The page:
The desire to have the tallest building in a city, country or even the world goes back to at least the medieval period, when competing noble families of Italian hill towns such as San Gimignano would try to out-do each other’s best construction efforts (jokes about the Freudian nature of such contests are, I imagine, not much younger). Perhaps the greatest symbol of this desire is the decorative crown of the Chrysler Building, which was developed in secret and enabled the building to briefly take the prize as the world’s tallest, much to the surprise and ire of its competitors at the time.

With this competitive spirit apparently still very much alive, I thought it might be worthwhile to address the issue raised by our anonymous friend.

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Al Jazeera’s Rebel Architecture: Episode 5, “Working on Water”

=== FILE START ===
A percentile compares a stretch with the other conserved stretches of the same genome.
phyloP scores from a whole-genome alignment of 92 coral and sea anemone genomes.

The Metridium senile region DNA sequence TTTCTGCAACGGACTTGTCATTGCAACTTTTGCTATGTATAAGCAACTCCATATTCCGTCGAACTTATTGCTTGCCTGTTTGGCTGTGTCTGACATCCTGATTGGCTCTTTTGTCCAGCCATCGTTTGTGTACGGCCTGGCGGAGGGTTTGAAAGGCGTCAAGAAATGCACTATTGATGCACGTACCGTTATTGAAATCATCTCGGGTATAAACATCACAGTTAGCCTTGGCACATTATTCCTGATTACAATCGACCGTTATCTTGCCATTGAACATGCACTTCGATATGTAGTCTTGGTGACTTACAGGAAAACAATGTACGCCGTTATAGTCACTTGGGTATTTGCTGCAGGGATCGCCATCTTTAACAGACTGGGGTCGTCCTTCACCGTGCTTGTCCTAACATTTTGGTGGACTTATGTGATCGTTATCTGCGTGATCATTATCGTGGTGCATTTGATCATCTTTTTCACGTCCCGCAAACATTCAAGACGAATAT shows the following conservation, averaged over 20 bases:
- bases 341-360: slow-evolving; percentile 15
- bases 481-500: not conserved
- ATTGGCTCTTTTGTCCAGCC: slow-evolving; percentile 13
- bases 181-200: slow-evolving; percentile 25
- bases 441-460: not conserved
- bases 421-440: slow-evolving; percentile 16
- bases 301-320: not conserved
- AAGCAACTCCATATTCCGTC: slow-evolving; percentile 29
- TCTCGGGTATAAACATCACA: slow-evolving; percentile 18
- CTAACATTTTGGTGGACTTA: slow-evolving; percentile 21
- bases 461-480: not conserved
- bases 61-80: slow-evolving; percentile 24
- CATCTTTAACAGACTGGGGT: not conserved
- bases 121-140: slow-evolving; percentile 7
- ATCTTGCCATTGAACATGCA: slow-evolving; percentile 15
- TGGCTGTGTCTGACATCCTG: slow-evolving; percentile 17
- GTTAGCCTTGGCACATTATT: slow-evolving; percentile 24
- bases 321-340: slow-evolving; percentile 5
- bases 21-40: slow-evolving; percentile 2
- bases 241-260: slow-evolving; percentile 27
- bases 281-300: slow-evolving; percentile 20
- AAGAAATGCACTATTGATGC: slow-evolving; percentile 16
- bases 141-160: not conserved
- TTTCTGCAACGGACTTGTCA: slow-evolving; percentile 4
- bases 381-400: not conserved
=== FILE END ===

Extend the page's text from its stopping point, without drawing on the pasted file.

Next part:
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The latest episode of ’s Rebel Architecture takes us to Nigeria, where architect Kunlé Adeyemi has designed floating buildings to help solve overcrowding and flooding in the country’s waterside slums. “I am constantly inspired by solutions we discover in everyday life in the world’s developing cities,” he says. Yet, despite his studio NLÉ’s easy-to-build, low-cost, sustainable prototype for a floating building, Adeyemi still struggles to get approval for their construction from the local authorities. This 25-minute episode follows Adeyemi as he seeks to implement his floating buildings.

Watch the full episode above and read on after the break for a full episode synopsis and a preview of upcoming episodes…

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On Top of the City: Behind the Scenes at the Leadenhall Building